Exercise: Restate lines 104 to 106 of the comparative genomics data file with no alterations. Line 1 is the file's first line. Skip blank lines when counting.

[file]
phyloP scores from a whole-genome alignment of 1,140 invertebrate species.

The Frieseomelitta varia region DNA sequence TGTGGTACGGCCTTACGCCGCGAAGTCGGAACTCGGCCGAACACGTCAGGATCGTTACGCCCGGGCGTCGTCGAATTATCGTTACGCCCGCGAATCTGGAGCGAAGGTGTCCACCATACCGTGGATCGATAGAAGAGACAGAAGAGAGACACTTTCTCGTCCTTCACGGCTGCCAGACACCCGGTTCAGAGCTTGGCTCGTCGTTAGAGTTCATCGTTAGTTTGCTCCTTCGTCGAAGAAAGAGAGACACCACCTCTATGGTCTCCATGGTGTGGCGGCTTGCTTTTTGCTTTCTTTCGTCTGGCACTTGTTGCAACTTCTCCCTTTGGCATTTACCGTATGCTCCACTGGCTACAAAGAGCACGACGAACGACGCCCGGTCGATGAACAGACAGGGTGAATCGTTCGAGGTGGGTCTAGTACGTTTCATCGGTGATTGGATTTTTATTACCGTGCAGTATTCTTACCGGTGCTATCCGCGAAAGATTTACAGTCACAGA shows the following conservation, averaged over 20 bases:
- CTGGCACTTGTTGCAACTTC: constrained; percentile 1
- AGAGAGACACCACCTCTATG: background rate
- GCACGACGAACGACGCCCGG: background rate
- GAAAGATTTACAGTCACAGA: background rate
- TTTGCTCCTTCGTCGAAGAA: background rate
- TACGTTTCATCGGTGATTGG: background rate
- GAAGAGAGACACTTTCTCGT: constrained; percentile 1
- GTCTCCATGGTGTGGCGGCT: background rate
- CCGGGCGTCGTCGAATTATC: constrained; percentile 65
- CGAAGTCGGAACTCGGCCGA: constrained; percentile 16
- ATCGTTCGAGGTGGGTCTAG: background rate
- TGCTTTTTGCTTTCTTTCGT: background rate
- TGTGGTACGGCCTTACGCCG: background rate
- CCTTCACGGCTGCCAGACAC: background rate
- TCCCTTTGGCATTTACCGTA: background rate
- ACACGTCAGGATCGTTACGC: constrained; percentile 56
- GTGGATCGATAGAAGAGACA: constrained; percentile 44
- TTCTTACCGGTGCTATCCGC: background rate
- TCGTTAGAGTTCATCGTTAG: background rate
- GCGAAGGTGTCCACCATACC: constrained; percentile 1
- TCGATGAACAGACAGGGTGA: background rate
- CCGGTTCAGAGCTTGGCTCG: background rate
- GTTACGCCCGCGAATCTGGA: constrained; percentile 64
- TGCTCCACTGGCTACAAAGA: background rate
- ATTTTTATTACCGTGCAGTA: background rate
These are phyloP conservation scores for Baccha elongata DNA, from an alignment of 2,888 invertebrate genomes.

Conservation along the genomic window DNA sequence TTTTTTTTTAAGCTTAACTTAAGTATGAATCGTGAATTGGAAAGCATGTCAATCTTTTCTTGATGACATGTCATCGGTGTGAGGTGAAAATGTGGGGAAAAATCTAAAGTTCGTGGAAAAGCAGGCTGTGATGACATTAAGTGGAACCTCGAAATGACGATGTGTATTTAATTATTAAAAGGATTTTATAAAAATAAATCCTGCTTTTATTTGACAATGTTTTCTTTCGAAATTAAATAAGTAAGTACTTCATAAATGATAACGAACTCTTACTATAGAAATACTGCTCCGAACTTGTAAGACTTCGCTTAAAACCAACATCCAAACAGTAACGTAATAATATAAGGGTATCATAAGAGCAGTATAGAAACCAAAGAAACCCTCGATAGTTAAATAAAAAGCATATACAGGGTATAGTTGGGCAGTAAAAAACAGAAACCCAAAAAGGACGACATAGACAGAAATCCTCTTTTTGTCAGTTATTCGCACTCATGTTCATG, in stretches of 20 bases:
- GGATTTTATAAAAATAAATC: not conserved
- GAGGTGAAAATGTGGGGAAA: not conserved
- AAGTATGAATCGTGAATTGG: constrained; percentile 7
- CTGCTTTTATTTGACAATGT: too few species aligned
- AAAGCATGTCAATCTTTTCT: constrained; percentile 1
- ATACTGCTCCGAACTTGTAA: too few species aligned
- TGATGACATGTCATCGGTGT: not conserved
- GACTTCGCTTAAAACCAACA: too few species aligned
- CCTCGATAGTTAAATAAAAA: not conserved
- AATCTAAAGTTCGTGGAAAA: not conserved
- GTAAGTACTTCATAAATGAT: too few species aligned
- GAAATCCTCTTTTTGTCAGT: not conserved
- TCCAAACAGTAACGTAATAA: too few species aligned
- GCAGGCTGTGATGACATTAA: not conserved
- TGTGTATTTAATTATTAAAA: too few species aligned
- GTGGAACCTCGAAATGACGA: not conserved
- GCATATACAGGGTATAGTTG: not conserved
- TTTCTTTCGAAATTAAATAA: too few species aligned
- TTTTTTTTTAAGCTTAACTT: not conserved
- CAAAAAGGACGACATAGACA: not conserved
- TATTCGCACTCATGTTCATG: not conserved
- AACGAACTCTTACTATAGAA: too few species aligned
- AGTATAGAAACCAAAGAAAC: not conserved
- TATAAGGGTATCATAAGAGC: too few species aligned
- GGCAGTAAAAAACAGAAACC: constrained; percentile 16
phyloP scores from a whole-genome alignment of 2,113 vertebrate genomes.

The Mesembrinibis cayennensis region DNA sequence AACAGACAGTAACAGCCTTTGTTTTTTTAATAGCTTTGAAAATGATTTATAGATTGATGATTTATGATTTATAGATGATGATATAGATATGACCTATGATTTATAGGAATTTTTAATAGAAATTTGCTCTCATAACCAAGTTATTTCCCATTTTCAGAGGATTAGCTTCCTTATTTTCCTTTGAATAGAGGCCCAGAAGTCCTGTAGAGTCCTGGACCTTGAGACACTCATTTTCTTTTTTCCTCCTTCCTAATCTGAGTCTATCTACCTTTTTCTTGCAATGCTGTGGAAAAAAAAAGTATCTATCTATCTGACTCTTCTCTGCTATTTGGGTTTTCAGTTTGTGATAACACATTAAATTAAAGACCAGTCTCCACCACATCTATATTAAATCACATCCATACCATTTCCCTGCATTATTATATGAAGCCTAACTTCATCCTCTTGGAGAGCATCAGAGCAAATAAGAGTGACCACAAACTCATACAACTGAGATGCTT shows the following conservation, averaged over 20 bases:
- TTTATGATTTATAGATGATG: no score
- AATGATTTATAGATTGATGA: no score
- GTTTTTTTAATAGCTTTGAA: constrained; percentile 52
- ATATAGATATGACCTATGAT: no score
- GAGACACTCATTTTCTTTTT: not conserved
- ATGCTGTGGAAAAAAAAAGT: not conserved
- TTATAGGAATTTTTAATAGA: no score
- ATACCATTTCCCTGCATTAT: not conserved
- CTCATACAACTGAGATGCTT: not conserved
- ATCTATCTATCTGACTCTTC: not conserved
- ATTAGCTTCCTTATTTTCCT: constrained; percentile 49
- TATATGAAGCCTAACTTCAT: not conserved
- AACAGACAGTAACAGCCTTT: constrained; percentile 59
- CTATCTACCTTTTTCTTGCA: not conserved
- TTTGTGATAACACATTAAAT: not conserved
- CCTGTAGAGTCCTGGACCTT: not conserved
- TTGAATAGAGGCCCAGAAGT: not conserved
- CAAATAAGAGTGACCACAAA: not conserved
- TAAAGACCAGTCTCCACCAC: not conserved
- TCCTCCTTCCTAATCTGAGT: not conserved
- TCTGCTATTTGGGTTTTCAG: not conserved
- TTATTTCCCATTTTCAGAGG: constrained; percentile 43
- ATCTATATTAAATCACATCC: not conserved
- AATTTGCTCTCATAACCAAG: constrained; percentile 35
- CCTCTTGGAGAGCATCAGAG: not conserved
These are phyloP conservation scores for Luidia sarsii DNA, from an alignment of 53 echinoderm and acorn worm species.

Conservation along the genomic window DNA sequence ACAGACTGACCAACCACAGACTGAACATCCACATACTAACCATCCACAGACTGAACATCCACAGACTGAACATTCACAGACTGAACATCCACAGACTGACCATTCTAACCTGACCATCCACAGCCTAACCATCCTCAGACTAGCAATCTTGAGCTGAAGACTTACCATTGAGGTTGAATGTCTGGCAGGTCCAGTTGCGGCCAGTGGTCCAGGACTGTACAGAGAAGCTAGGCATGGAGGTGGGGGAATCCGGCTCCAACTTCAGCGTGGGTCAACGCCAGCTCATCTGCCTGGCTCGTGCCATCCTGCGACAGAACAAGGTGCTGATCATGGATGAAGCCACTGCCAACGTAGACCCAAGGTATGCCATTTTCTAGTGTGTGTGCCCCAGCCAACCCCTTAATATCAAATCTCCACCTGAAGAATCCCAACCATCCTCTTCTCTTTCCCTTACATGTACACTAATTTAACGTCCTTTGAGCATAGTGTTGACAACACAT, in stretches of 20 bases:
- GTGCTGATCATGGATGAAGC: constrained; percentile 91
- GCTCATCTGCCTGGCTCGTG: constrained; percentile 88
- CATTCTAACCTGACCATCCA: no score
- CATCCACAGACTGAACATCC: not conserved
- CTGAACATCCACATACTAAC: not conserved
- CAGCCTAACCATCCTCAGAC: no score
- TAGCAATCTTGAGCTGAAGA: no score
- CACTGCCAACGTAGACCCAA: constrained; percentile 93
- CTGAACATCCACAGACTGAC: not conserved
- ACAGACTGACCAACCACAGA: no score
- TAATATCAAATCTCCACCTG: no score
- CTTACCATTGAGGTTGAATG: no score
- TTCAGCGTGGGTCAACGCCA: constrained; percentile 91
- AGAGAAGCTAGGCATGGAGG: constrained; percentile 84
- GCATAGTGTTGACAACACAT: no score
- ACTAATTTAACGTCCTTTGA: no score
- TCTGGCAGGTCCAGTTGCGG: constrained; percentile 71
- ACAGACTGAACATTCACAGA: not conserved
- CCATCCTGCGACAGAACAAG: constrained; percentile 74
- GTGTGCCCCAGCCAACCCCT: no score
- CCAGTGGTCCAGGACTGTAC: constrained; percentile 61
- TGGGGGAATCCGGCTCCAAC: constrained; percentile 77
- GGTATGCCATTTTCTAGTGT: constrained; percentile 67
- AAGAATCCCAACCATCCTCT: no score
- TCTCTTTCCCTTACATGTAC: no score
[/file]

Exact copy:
- CCAGTGGTCCAGGACTGTAC: constrained; percentile 61
- TGGGGGAATCCGGCTCCAAC: constrained; percentile 77
- GGTATGCCATTTTCTAGTGT: constrained; percentile 67